You don’t need fancy office furniture, a chef, or a bunch of schwag. So save money where you can. Not only will you extend your runway, you set an example for your team of not wasting. But…
B. You need to spend on what’s important.
And the most important thing to spend money on (usually) is your team. So don’t scrimp on hiring a great team that fits your culture. And…
C. Make sure your MVP is differentiated.
An MVP that isn’t differentiated in a meaningful way is worthless. You’ve wasted time and money if you develop an undifferentiated MVP.
Spend the money (in team and resources) you need to develop a truly differentiated MVP. Then you will get to market as inexpensively as possible with a truly unique product.
I remember meeting with one of our investors. Gill was telling me that some of his portfolio company CEOs felt that secret to startup success was:
- Wearing hoodies
- Having blowout parties
I could tell by the tone in Gill’s voice and the look in his eyes that he did not approve. Gill said to me:
“Mark Zuckerberg is successful because, well, he’s Mark Zuckerberg, not because he wears hoodies.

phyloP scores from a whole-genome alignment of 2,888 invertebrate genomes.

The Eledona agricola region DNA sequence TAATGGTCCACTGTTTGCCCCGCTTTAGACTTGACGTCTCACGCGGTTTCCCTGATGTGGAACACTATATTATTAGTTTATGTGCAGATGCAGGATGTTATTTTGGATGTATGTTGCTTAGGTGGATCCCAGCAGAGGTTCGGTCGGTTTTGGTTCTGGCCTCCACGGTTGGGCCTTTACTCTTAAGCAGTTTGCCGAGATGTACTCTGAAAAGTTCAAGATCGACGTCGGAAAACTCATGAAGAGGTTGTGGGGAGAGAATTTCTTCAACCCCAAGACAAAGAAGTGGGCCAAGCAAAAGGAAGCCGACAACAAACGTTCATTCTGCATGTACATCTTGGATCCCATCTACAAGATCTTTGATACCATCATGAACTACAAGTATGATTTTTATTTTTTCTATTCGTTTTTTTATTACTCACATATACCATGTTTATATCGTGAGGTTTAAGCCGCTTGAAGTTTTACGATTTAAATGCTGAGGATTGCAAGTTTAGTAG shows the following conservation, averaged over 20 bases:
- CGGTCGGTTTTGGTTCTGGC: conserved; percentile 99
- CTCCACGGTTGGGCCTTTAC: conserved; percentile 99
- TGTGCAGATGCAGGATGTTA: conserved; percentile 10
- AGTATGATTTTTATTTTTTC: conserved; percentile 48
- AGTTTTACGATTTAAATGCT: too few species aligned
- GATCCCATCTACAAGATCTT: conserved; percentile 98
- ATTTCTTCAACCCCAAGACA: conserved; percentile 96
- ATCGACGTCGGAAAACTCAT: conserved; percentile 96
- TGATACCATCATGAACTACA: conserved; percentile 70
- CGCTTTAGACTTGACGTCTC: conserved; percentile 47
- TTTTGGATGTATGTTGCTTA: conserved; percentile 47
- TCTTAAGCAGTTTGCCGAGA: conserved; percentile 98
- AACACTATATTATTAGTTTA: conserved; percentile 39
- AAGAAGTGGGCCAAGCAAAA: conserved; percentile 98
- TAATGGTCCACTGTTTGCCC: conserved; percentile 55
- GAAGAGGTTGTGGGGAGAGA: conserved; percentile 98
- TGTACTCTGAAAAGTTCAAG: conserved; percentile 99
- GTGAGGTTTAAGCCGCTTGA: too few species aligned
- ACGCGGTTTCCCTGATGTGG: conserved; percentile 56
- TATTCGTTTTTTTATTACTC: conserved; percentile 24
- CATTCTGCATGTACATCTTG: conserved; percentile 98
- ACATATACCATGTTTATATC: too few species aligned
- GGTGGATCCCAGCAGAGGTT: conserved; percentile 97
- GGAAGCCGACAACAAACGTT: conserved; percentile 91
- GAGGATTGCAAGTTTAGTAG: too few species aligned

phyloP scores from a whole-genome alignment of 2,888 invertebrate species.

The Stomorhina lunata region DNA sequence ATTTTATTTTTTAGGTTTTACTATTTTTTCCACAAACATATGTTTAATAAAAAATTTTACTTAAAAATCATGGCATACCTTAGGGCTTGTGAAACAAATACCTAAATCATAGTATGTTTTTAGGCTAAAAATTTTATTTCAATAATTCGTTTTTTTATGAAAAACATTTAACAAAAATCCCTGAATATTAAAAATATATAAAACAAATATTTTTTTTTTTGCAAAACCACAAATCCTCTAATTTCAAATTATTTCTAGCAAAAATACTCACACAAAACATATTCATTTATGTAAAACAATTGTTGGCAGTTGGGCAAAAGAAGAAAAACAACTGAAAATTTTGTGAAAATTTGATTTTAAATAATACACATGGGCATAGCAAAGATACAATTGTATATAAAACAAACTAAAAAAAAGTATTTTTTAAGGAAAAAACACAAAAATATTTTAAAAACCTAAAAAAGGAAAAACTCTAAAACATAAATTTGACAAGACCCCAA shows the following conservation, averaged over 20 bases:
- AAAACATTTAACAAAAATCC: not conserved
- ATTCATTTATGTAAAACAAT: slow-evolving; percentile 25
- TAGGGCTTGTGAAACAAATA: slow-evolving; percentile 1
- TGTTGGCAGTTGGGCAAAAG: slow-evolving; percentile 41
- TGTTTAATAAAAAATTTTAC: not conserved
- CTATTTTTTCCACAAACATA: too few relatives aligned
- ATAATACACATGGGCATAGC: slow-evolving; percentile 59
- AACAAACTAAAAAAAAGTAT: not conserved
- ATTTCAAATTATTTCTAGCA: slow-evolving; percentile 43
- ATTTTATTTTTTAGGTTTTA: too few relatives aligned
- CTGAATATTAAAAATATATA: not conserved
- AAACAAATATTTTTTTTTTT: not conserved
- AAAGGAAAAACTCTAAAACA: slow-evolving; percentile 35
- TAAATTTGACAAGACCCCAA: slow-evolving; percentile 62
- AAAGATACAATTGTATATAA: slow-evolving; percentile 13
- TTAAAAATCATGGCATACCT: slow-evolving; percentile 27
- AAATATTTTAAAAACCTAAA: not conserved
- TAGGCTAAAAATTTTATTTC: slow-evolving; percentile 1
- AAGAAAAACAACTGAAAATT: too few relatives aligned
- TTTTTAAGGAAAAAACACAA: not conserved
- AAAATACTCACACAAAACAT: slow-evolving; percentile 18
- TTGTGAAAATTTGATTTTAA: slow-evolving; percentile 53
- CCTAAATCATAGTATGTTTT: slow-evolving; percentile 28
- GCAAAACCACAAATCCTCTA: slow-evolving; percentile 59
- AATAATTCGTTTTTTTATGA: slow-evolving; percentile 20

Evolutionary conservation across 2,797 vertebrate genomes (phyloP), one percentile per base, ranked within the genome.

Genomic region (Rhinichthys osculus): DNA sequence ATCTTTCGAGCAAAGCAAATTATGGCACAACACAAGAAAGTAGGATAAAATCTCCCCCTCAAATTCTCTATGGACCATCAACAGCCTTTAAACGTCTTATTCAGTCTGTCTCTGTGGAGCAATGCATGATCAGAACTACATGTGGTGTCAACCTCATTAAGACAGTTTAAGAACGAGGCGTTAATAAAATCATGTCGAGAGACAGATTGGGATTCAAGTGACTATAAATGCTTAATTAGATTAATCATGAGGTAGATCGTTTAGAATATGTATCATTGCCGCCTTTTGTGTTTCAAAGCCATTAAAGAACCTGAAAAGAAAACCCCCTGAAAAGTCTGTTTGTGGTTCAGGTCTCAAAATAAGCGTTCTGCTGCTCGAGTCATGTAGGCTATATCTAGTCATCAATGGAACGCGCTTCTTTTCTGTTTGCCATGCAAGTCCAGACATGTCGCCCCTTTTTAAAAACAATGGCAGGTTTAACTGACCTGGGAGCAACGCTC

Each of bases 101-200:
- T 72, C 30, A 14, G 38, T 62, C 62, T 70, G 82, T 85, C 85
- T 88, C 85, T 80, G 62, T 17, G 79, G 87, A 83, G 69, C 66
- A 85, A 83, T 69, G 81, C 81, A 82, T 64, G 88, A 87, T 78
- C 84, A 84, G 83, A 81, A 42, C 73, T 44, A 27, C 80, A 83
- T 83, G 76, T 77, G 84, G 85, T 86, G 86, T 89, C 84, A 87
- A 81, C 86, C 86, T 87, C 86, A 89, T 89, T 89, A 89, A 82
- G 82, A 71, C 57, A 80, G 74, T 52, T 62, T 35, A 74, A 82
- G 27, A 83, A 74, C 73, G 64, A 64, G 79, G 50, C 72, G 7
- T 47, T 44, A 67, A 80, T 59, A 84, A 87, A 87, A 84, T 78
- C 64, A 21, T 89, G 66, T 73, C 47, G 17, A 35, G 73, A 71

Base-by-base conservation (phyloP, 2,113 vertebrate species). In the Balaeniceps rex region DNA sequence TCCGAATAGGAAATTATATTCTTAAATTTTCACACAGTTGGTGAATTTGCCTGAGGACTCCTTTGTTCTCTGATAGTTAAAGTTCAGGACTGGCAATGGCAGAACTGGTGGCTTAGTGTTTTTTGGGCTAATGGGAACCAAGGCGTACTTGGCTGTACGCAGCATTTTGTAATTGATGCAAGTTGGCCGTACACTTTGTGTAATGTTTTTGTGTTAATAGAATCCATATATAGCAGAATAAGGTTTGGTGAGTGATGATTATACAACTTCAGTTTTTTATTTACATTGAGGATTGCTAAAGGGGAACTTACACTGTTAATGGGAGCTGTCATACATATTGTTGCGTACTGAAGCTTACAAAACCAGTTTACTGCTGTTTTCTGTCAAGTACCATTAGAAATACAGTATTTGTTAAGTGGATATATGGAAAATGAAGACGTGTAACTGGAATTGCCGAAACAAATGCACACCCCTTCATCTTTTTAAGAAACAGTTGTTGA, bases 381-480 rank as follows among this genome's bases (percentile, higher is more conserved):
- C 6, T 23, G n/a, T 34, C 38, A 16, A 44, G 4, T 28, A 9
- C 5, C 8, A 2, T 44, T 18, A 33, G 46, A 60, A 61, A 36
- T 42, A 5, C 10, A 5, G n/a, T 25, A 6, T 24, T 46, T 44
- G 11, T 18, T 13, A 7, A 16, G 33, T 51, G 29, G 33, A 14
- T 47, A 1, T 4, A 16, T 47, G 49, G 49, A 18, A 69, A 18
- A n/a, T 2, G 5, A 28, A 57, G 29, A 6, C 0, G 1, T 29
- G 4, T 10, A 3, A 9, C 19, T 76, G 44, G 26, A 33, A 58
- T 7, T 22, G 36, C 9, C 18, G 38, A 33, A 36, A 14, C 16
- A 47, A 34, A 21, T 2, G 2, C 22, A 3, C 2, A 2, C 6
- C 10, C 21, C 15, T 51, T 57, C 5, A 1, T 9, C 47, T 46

“Steve Jobs was successful because he was Steve Jobs, not because he wore black turtlenecks.”
People sometimes put style over substance. Without substance, style doesn’t matter.
Developing a successful MVP is part art and part science. The science is the easy part because you just need to know the market you are going after.
The art is the skill Steve Jobs had; the ability to interpret what the market was really saying. Did the market really want a phone with true internet browsing capability?
Probably not. The market feedback Apple most likely had was, “Give us an improved keyboard versus the Blackberry.”
For more, read: What Is The Real Truth About Creating Killer Products?